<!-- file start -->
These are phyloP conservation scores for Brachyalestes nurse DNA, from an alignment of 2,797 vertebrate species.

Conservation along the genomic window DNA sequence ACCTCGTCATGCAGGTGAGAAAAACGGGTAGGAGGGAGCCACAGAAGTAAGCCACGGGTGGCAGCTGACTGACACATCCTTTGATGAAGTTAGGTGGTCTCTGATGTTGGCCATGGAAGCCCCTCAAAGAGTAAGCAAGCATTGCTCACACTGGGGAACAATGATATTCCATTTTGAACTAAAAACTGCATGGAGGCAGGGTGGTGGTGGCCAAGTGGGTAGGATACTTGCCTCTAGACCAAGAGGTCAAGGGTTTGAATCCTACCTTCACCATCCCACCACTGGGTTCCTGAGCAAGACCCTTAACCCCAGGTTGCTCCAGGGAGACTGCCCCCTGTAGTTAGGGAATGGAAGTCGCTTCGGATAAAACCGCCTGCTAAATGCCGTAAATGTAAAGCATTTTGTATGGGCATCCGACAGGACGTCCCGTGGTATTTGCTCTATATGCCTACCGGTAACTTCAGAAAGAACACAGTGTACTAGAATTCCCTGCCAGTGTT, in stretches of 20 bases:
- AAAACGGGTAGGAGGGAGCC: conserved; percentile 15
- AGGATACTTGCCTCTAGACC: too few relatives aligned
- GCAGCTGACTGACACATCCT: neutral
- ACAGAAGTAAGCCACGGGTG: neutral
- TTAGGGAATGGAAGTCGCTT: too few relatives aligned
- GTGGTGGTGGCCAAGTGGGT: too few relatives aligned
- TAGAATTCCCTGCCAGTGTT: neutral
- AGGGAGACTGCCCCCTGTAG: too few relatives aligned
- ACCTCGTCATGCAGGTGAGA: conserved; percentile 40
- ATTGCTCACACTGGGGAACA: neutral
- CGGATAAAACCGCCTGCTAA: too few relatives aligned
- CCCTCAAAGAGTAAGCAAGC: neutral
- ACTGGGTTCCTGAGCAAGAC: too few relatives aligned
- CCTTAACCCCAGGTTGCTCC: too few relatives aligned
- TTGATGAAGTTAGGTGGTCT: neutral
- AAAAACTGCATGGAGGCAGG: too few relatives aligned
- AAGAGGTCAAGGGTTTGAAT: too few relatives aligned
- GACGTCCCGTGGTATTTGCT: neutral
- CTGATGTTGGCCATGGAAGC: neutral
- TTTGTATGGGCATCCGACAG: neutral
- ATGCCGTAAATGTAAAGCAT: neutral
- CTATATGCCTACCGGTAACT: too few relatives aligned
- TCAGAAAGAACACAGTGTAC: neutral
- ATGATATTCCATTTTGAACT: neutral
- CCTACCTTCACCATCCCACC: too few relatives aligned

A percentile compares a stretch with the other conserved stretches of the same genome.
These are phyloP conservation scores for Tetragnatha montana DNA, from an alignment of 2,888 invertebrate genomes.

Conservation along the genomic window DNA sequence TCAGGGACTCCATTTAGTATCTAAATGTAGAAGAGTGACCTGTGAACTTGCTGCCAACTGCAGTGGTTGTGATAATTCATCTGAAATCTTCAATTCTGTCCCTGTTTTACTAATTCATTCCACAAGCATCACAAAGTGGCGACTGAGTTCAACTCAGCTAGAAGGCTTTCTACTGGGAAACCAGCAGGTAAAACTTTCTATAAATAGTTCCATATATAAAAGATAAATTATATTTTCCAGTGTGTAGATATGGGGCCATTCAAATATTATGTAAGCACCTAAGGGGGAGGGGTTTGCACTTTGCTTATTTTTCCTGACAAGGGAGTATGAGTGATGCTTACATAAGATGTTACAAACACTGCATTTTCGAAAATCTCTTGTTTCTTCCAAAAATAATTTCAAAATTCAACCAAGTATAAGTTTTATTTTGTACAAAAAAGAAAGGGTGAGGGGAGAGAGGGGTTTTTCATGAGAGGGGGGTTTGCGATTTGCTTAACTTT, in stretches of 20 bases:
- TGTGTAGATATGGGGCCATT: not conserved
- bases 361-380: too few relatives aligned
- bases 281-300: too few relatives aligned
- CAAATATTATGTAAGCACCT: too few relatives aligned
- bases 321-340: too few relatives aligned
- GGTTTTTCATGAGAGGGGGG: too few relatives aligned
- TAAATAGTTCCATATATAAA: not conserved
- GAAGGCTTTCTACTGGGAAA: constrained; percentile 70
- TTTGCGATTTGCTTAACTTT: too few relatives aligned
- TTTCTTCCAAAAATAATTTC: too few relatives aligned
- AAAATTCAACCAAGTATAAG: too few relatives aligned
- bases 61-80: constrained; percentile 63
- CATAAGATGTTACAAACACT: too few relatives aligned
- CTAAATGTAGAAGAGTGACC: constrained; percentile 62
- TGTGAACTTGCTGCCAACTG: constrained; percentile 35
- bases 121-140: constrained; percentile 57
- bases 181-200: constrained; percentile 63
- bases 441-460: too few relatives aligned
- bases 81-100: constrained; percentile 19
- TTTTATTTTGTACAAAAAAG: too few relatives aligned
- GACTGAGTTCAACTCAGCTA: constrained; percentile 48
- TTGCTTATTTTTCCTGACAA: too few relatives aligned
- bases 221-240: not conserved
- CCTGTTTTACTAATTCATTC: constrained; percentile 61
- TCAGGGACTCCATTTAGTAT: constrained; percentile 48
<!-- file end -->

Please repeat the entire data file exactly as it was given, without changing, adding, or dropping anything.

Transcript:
These are phyloP conservation scores for Brachyalestes nurse DNA, from an alignment of 2,797 vertebrate species.

Conservation along the genomic window DNA sequence ACCTCGTCATGCAGGTGAGAAAAACGGGTAGGAGGGAGCCACAGAAGTAAGCCACGGGTGGCAGCTGACTGACACATCCTTTGATGAAGTTAGGTGGTCTCTGATGTTGGCCATGGAAGCCCCTCAAAGAGTAAGCAAGCATTGCTCACACTGGGGAACAATGATATTCCATTTTGAACTAAAAACTGCATGGAGGCAGGGTGGTGGTGGCCAAGTGGGTAGGATACTTGCCTCTAGACCAAGAGGTCAAGGGTTTGAATCCTACCTTCACCATCCCACCACTGGGTTCCTGAGCAAGACCCTTAACCCCAGGTTGCTCCAGGGAGACTGCCCCCTGTAGTTAGGGAATGGAAGTCGCTTCGGATAAAACCGCCTGCTAAATGCCGTAAATGTAAAGCATTTTGTATGGGCATCCGACAGGACGTCCCGTGGTATTTGCTCTATATGCCTACCGGTAACTTCAGAAAGAACACAGTGTACTAGAATTCCCTGCCAGTGTT, in stretches of 20 bases:
- AAAACGGGTAGGAGGGAGCC: conserved; percentile 15
- AGGATACTTGCCTCTAGACC: too few relatives aligned
- GCAGCTGACTGACACATCCT: neutral
- ACAGAAGTAAGCCACGGGTG: neutral
- TTAGGGAATGGAAGTCGCTT: too few relatives aligned
- GTGGTGGTGGCCAAGTGGGT: too few relatives aligned
- TAGAATTCCCTGCCAGTGTT: neutral
- AGGGAGACTGCCCCCTGTAG: too few relatives aligned
- ACCTCGTCATGCAGGTGAGA: conserved; percentile 40
- ATTGCTCACACTGGGGAACA: neutral
- CGGATAAAACCGCCTGCTAA: too few relatives aligned
- CCCTCAAAGAGTAAGCAAGC: neutral
- ACTGGGTTCCTGAGCAAGAC: too few relatives aligned
- CCTTAACCCCAGGTTGCTCC: too few relatives aligned
- TTGATGAAGTTAGGTGGTCT: neutral
- AAAAACTGCATGGAGGCAGG: too few relatives aligned
- AAGAGGTCAAGGGTTTGAAT: too few relatives aligned
- GACGTCCCGTGGTATTTGCT: neutral
- CTGATGTTGGCCATGGAAGC: neutral
- TTTGTATGGGCATCCGACAG: neutral
- ATGCCGTAAATGTAAAGCAT: neutral
- CTATATGCCTACCGGTAACT: too few relatives aligned
- TCAGAAAGAACACAGTGTAC: neutral
- ATGATATTCCATTTTGAACT: neutral
- CCTACCTTCACCATCCCACC: too few relatives aligned

A percentile compares a stretch with the other conserved stretches of the same genome.
These are phyloP conservation scores for Tetragnatha montana DNA, from an alignment of 2,888 invertebrate genomes.

Conservation along the genomic window DNA sequence TCAGGGACTCCATTTAGTATCTAAATGTAGAAGAGTGACCTGTGAACTTGCTGCCAACTGCAGTGGTTGTGATAATTCATCTGAAATCTTCAATTCTGTCCCTGTTTTACTAATTCATTCCACAAGCATCACAAAGTGGCGACTGAGTTCAACTCAGCTAGAAGGCTTTCTACTGGGAAACCAGCAGGTAAAACTTTCTATAAATAGTTCCATATATAAAAGATAAATTATATTTTCCAGTGTGTAGATATGGGGCCATTCAAATATTATGTAAGCACCTAAGGGGGAGGGGTTTGCACTTTGCTTATTTTTCCTGACAAGGGAGTATGAGTGATGCTTACATAAGATGTTACAAACACTGCATTTTCGAAAATCTCTTGTTTCTTCCAAAAATAATTTCAAAATTCAACCAAGTATAAGTTTTATTTTGTACAAAAAAGAAAGGGTGAGGGGAGAGAGGGGTTTTTCATGAGAGGGGGGTTTGCGATTTGCTTAACTTT, in stretches of 20 bases:
- TGTGTAGATATGGGGCCATT: not conserved
- bases 361-380: too few relatives aligned
- bases 281-300: too few relatives aligned
- CAAATATTATGTAAGCACCT: too few relatives aligned
- bases 321-340: too few relatives aligned
- GGTTTTTCATGAGAGGGGGG: too few relatives aligned
- TAAATAGTTCCATATATAAA: not conserved
- GAAGGCTTTCTACTGGGAAA: constrained; percentile 70
- TTTGCGATTTGCTTAACTTT: too few relatives aligned
- TTTCTTCCAAAAATAATTTC: too few relatives aligned
- AAAATTCAACCAAGTATAAG: too few relatives aligned
- bases 61-80: constrained; percentile 63
- CATAAGATGTTACAAACACT: too few relatives aligned
- CTAAATGTAGAAGAGTGACC: constrained; percentile 62
- TGTGAACTTGCTGCCAACTG: constrained; percentile 35
- bases 121-140: constrained; percentile 57
- bases 181-200: constrained; percentile 63
- bases 441-460: too few relatives aligned
- bases 81-100: constrained; percentile 19
- TTTTATTTTGTACAAAAAAG: too few relatives aligned
- GACTGAGTTCAACTCAGCTA: constrained; percentile 48
- TTGCTTATTTTTCCTGACAA: too few relatives aligned
- bases 221-240: not conserved
- CCTGTTTTACTAATTCATTC: constrained; percentile 61
- TCAGGGACTCCATTTAGTAT: constrained; percentile 48